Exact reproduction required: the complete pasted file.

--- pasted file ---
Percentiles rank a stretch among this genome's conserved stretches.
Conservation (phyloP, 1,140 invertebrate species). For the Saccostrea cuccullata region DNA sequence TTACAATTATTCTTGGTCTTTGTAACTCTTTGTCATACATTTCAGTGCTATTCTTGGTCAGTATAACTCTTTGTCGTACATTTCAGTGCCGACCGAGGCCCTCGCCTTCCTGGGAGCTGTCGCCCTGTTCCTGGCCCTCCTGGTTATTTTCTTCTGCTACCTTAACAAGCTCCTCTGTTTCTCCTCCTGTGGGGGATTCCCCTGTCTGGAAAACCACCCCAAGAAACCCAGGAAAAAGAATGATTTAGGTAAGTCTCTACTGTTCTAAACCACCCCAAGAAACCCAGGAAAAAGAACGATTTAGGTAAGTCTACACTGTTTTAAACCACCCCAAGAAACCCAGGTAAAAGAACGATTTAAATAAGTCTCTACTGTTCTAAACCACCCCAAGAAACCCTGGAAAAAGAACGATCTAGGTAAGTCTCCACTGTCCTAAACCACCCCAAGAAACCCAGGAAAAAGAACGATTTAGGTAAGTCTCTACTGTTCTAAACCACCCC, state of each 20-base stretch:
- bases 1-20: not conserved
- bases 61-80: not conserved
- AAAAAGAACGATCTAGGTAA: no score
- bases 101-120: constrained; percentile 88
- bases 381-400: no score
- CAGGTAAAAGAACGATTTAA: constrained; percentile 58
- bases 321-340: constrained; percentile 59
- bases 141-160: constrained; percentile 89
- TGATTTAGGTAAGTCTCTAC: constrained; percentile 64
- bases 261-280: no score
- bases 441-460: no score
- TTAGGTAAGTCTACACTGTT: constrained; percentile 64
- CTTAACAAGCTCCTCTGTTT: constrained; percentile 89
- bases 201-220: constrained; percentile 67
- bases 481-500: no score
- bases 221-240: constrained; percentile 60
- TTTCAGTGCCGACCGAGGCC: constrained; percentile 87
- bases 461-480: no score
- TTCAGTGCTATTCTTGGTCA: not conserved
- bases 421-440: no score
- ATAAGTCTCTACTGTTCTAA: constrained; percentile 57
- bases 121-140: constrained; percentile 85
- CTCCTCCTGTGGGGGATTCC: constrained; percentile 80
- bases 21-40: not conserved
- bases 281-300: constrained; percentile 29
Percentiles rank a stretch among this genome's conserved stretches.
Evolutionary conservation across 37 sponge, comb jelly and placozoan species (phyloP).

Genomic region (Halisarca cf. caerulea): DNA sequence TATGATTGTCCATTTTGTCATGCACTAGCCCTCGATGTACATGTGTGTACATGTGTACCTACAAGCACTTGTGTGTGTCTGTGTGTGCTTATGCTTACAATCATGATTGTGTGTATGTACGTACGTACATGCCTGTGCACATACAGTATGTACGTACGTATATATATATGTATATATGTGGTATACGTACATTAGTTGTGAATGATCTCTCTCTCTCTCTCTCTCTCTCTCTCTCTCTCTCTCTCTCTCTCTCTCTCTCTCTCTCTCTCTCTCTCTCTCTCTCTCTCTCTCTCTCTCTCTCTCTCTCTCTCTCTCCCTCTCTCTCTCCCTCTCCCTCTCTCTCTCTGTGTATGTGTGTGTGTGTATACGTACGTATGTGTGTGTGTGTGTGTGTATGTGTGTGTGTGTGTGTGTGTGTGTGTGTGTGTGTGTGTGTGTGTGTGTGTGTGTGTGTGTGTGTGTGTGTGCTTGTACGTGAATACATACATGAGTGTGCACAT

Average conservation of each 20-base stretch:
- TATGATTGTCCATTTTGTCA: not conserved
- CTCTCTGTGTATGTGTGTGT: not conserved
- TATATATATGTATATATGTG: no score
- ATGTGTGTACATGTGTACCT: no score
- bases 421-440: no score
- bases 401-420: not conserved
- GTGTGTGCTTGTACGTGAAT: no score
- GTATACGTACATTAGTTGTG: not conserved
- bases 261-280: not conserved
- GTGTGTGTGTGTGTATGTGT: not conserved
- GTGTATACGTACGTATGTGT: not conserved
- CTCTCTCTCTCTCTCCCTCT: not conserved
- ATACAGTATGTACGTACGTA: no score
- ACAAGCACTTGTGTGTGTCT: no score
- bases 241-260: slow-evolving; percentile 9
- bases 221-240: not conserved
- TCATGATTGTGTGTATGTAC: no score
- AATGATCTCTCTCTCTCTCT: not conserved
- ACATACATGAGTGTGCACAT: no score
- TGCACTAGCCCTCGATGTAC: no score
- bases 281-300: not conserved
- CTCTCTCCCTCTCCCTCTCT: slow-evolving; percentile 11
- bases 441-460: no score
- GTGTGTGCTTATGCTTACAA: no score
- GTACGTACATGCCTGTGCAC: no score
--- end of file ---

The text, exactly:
Percentiles rank a stretch among this genome's conserved stretches.
Conservation (phyloP, 1,140 invertebrate species). For the Saccostrea cuccullata region DNA sequence TTACAATTATTCTTGGTCTTTGTAACTCTTTGTCATACATTTCAGTGCTATTCTTGGTCAGTATAACTCTTTGTCGTACATTTCAGTGCCGACCGAGGCCCTCGCCTTCCTGGGAGCTGTCGCCCTGTTCCTGGCCCTCCTGGTTATTTTCTTCTGCTACCTTAACAAGCTCCTCTGTTTCTCCTCCTGTGGGGGATTCCCCTGTCTGGAAAACCACCCCAAGAAACCCAGGAAAAAGAATGATTTAGGTAAGTCTCTACTGTTCTAAACCACCCCAAGAAACCCAGGAAAAAGAACGATTTAGGTAAGTCTACACTGTTTTAAACCACCCCAAGAAACCCAGGTAAAAGAACGATTTAAATAAGTCTCTACTGTTCTAAACCACCCCAAGAAACCCTGGAAAAAGAACGATCTAGGTAAGTCTCCACTGTCCTAAACCACCCCAAGAAACCCAGGAAAAAGAACGATTTAGGTAAGTCTCTACTGTTCTAAACCACCCC, state of each 20-base stretch:
- bases 1-20: not conserved
- bases 61-80: not conserved
- AAAAAGAACGATCTAGGTAA: no score
- bases 101-120: constrained; percentile 88
- bases 381-400: no score
- CAGGTAAAAGAACGATTTAA: constrained; percentile 58
- bases 321-340: constrained; percentile 59
- bases 141-160: constrained; percentile 89
- TGATTTAGGTAAGTCTCTAC: constrained; percentile 64
- bases 261-280: no score
- bases 441-460: no score
- TTAGGTAAGTCTACACTGTT: constrained; percentile 64
- CTTAACAAGCTCCTCTGTTT: constrained; percentile 89
- bases 201-220: constrained; percentile 67
- bases 481-500: no score
- bases 221-240: constrained; percentile 60
- TTTCAGTGCCGACCGAGGCC: constrained; percentile 87
- bases 461-480: no score
- TTCAGTGCTATTCTTGGTCA: not conserved
- bases 421-440: no score
- ATAAGTCTCTACTGTTCTAA: constrained; percentile 57
- bases 121-140: constrained; percentile 85
- CTCCTCCTGTGGGGGATTCC: constrained; percentile 80
- bases 21-40: not conserved
- bases 281-300: constrained; percentile 29
Percentiles rank a stretch among this genome's conserved stretches.
Evolutionary conservation across 37 sponge, comb jelly and placozoan species (phyloP).

Genomic region (Halisarca cf. caerulea): DNA sequence TATGATTGTCCATTTTGTCATGCACTAGCCCTCGATGTACATGTGTGTACATGTGTACCTACAAGCACTTGTGTGTGTCTGTGTGTGCTTATGCTTACAATCATGATTGTGTGTATGTACGTACGTACATGCCTGTGCACATACAGTATGTACGTACGTATATATATATGTATATATGTGGTATACGTACATTAGTTGTGAATGATCTCTCTCTCTCTCTCTCTCTCTCTCTCTCTCTCTCTCTCTCTCTCTCTCTCTCTCTCTCTCTCTCTCTCTCTCTCTCTCTCTCTCTCTCTCTCTCTCTCTCTCTCTCTCCCTCTCTCTCTCCCTCTCCCTCTCTCTCTCTGTGTATGTGTGTGTGTGTATACGTACGTATGTGTGTGTGTGTGTGTGTATGTGTGTGTGTGTGTGTGTGTGTGTGTGTGTGTGTGTGTGTGTGTGTGTGTGTGTGTGTGTGTGTGTGTGTGCTTGTACGTGAATACATACATGAGTGTGCACAT

Average conservation of each 20-base stretch:
- TATGATTGTCCATTTTGTCA: not conserved
- CTCTCTGTGTATGTGTGTGT: not conserved
- TATATATATGTATATATGTG: no score
- ATGTGTGTACATGTGTACCT: no score
- bases 421-440: no score
- bases 401-420: not conserved
- GTGTGTGCTTGTACGTGAAT: no score
- GTATACGTACATTAGTTGTG: not conserved
- bases 261-280: not conserved
- GTGTGTGTGTGTGTATGTGT: not conserved
- GTGTATACGTACGTATGTGT: not conserved
- CTCTCTCTCTCTCTCCCTCT: not conserved
- ATACAGTATGTACGTACGTA: no score
- ACAAGCACTTGTGTGTGTCT: no score
- bases 241-260: slow-evolving; percentile 9
- bases 221-240: not conserved
- TCATGATTGTGTGTATGTAC: no score
- AATGATCTCTCTCTCTCTCT: not conserved
- ACATACATGAGTGTGCACAT: no score
- TGCACTAGCCCTCGATGTAC: no score
- bases 281-300: not conserved
- CTCTCTCCCTCTCCCTCTCT: slow-evolving; percentile 11
- bases 441-460: no score
- GTGTGTGCTTATGCTTACAA: no score
- GTACGTACATGCCTGTGCAC: no score